• home economics skills (including practical skills);
  • human needs in a multicultural society; and
  • relevant technological and scientific developments.

This specification encourages students to adopt a critical and analytical approach to decision-making and problem-solving. Students evaluate choices and decisions and become informed and discerning consumers.

The specification provides a sound basis for the further study of Home Economics and related subjects at a more advanced level.

 

What will I study?

Year 11 – Unit 1 and Unit 4

Year 12 – Unit 2 and Unit 3

Unit 1:Parenthood, Pregnancy and Childbirth

Controlled Assessment Unit 4

Unit 2: Child Development 0-5 years

Controlled Assessment Unit 3

Parenthood and responsibilities

Pregnancy

Healthy diet and lifestyle in pregnancy

Birth

 

Controlled Assessment

Unit 4: Controlled Assessment Short Task

Research-based activity;

Practical activity; and

Evaluation activity.

The newborn baby

Physical development of the child up to five years old

Intellectual development of the child up to five years old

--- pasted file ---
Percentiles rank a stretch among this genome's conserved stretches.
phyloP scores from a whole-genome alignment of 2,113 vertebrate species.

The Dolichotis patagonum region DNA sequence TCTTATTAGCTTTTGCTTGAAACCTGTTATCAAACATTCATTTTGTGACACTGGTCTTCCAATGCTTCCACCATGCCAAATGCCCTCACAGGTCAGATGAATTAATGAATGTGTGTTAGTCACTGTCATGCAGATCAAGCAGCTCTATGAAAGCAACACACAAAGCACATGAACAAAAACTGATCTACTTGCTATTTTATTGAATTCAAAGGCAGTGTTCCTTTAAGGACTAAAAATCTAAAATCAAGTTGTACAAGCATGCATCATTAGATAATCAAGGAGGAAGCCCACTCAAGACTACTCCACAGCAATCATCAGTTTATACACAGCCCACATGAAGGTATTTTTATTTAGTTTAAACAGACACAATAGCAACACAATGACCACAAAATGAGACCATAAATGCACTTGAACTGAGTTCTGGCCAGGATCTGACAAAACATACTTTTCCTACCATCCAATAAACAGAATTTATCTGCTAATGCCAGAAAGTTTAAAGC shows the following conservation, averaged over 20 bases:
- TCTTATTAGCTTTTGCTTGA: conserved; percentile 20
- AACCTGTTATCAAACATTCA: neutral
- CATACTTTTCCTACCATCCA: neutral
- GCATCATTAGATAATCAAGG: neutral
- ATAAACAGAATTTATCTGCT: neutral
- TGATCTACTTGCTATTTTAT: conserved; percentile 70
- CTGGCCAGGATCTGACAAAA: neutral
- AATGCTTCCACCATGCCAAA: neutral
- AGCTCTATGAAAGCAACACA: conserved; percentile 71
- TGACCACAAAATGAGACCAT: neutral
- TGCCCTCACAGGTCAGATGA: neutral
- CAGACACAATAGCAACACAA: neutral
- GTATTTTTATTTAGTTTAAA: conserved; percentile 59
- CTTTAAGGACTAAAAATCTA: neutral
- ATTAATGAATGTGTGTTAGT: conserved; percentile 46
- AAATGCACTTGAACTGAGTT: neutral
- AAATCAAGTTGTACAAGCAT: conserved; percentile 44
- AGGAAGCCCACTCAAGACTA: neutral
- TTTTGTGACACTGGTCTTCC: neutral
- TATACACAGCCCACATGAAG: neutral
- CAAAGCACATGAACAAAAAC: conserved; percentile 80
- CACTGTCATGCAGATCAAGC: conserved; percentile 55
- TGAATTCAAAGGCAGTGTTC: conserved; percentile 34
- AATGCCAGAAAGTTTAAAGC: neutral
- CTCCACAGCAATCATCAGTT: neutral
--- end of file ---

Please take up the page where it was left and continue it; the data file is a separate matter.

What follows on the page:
The social and emotional development of a child up to five years

Child care provision and sources of support available

Safety, first aid and childhood diseases

Choosing clothes and shoes for young children

Weaning and dietary needs of the child.

 

Controlled Assessment

Unit 3: Controlled Assessment Investigation Task

Task analysis activity;

Research-based activity;

Planning and carrying out primary investigation; and

Evaluation activity.

 

How will I be assessed?

Unit 1: Externally assessed 1 hour exam at end of Year 11 worth 20%

Unit 2: Externally assessed 1 hour exam at end of Year 12 worth 20%

Unit 3 & 4 Controlled Assessment tasks will be completed. Unit 3 is worth 40% and Unit 4 is worth 20% of the overall GCSE grade. Unit 4 to be completed at end of Year 11 and Unit 3 at end of Year 12